The mullahs have stepped up their tempo of killing, both at home and abroad. The main difference is that the Iranian citizens who are tortured and executed are slaughtered by fellow-Iranians. Our guys and our friends and allies are gunned down, or, more often, blown up, by proxies. As I have said before, the Iranians dread direct confrontation with other countries, both because they have no confidence in the loyalty of their armed forces (including the thoroughly corrupted Revolutionary Guards Corps), and because it’s not their way. They prefer to kill stealthily, not openly. You may have noticed that when the Saudis sent troops to help their neighbors in Bahrain put down an Iranian-inspired insurrection, the Tehran regime first thumped its chest and promised to send the Guards to fight it out. Then… nothing happened. They just slinked away, back into their caves.
Call it the mullahs’ way of war. Let someone else die for you, avoid exposure, and never ever risk your own skin. And they pay heavily for it. As some Israeli analysts have written,
It can be assumed that the Sunni camp, headed by Saudi Arabia, is fully aware of the political and military significance of Iran’s weakness and its unwillingness to initiate face-to-face conflict. This will have ramifications on both the regional and the global levels.
The proxy killings are on the front pages: Iraq and Afghanistan, with American forces on the way out, are prime targets for Iran’s clients, as our military commanders—including Robert Gates, now departed from the Pentagon—and yesterday, Ambassador Jeffries in Iraq, have been telling anyone who cares to listen. If my information is right, we will see lots more of this, as well as similar havoc in Africa, where the Iranians have considerable appetite for terror bases, commercial agreements, and basing rights.
The direct slaughter at home is not so well covered in the popular press, but Iranians see it every day. Over the weekend, more than fifty executions were publicly announced, and poor souls are rounded up for outrageous prison terms. Crackdowns on “immoral” behavior (the wrong sort of haircut, the wrong sort of head scarf) are intensifying, and women are now forbidden to enter coffee and tea bars where hookahs are in use.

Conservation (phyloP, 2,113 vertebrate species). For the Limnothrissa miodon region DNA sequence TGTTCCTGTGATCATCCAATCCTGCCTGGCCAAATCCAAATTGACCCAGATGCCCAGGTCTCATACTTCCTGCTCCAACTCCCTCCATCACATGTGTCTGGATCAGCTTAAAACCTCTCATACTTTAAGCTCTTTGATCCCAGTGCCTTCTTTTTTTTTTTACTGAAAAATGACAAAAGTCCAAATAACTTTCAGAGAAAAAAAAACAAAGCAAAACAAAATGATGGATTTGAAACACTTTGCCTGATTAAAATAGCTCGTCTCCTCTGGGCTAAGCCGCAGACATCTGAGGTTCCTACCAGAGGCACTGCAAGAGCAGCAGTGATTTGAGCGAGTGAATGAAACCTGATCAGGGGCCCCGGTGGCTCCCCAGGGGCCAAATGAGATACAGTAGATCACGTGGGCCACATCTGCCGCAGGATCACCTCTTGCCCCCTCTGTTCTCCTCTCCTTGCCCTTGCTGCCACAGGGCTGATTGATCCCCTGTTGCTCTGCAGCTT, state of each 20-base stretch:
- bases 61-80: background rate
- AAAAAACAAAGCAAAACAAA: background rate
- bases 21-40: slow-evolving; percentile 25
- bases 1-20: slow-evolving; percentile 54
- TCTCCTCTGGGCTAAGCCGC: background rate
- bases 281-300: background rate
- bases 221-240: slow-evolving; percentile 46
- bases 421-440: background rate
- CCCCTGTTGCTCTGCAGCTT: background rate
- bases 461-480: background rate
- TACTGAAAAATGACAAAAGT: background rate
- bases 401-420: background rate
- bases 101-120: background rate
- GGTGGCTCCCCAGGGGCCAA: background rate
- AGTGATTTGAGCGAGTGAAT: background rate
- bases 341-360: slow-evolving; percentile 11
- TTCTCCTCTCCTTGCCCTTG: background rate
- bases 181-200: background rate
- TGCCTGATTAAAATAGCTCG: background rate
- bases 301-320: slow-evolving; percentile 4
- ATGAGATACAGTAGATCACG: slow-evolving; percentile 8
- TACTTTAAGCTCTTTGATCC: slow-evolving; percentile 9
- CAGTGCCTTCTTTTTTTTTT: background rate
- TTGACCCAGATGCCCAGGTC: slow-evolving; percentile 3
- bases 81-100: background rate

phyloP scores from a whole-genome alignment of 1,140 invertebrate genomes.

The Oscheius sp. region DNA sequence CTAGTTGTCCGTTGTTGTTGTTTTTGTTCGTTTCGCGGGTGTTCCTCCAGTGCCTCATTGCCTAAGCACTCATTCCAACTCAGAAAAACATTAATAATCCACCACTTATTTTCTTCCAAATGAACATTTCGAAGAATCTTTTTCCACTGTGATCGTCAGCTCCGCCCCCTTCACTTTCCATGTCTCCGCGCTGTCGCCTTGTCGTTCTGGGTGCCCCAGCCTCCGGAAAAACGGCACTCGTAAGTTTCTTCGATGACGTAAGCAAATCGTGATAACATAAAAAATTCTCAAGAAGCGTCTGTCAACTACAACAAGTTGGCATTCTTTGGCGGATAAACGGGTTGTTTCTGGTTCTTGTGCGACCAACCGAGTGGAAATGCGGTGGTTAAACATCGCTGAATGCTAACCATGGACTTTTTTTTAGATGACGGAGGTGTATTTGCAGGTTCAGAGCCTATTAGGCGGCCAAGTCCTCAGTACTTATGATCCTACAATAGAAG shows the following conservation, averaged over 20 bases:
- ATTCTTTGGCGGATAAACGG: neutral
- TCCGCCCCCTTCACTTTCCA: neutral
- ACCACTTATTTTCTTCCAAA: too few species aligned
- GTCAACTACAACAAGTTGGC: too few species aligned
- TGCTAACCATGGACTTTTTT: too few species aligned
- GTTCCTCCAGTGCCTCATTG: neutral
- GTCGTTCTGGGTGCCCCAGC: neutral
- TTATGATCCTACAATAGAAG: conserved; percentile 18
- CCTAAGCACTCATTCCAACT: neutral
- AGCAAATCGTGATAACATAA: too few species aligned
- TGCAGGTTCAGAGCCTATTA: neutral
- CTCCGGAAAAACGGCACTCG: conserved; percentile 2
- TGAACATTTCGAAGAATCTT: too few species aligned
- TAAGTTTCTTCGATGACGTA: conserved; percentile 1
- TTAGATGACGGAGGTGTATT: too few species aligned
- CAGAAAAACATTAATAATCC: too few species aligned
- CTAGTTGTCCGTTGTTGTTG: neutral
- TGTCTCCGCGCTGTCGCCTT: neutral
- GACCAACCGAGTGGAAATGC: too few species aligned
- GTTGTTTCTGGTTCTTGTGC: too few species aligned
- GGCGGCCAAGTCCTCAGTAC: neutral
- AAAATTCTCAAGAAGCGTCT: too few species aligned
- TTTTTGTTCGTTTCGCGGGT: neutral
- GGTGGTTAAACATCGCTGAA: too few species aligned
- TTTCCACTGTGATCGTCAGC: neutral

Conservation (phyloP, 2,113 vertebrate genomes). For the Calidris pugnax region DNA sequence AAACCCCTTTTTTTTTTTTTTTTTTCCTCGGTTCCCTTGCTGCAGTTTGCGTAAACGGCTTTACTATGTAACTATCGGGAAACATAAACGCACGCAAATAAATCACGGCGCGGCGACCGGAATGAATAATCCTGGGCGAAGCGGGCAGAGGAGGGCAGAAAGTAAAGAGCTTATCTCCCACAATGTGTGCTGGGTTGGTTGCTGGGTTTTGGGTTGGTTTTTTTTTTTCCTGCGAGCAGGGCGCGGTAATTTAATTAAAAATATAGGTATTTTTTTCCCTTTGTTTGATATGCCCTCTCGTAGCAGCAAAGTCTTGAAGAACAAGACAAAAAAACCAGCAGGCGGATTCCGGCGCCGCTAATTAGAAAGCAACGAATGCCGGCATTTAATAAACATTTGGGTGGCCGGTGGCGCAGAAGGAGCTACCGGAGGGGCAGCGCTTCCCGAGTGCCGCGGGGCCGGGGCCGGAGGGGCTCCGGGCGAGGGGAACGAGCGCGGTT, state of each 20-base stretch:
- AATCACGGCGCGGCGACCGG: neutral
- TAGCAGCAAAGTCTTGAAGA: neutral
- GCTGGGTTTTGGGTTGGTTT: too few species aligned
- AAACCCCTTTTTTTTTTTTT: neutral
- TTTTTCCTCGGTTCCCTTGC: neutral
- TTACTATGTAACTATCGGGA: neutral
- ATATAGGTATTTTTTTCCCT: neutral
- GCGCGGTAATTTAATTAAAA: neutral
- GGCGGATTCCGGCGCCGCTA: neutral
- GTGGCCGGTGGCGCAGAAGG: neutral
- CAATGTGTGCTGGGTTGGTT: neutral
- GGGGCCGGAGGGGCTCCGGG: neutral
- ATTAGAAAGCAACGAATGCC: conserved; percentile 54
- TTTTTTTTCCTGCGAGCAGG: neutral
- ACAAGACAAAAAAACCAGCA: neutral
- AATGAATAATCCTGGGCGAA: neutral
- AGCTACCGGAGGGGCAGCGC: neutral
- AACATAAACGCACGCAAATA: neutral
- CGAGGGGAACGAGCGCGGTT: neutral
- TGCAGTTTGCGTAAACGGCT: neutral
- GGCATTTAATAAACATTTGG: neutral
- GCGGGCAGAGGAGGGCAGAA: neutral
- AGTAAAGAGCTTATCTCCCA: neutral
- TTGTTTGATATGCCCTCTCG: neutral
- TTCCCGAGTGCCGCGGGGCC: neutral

Have a look at this interview with one of the country’s leading human rights lawyers, who was sentenced to nine years’ imprisonment. He told the interviewer he felt fortunate to have escaped with his life.
For those who have chosen to believe that the Tehran regime is stable—and therefore that we should appease it–this is the good news. It shows that Persia is ruled by mass murderers who are determined to kill anyone they fear. You’ll recognize the recent application of these methods in Syria, which is because the Iranians are “guiding” Bashar Assad through his time of troubles. The mullahs know that if Syria falls, Iran is suddenly without its favorite fighters, from Hezbollah to Hamas, from the Brothers to the Islamic Jihad. As if they weren’t frenetic enough, they are also counseling Qadaffi (so sayeth Le Monde ).
On the other hand, it is hard to imagine any group wrecking a country, and its own ability to rule, more effectively than the tandem of Supreme Leader Ali Khamenei and President Mahmoud Ahmadinejad, now the political equivalents of colliding sub-atomic particles. In recent weeks, several of Ahmadinejad’s appointees have been sacked, and some even arrested. He was subjected to the startling indignity of being censored by the official state broadcasting network. He tried to recover by announcing that every Iranian family would receive one thousand square meters of land (think sand, there’s quite a substantial desert in the east), only to have Khamenei himself diss the scheme. Meanwhile, the Middle East’s evilest empire attracted the attention of the U.S. Department of State, for its generous toleration of human trafficking, mostly in women’s bodies.
No surprise, then, that Ahmadinejad lost it. This regime has been a fascinating example of reciprocal payoffs and blackmail for years, but the facts have usually been hidden from public view. No more. Ahmadinejad made an amazing speech, accusing the Revolutionary Guards (hitherto almost universally believed to be the president’s most reliable base of support) of smuggling two billion dollars’ worth of cigarettes into the country via ports and piers outside the purview of Customs. Such enormous sums, he said “invite all the smugglers of the world, not to mention our own ‘smuggler brethren.'” The last two words are code for the Guards.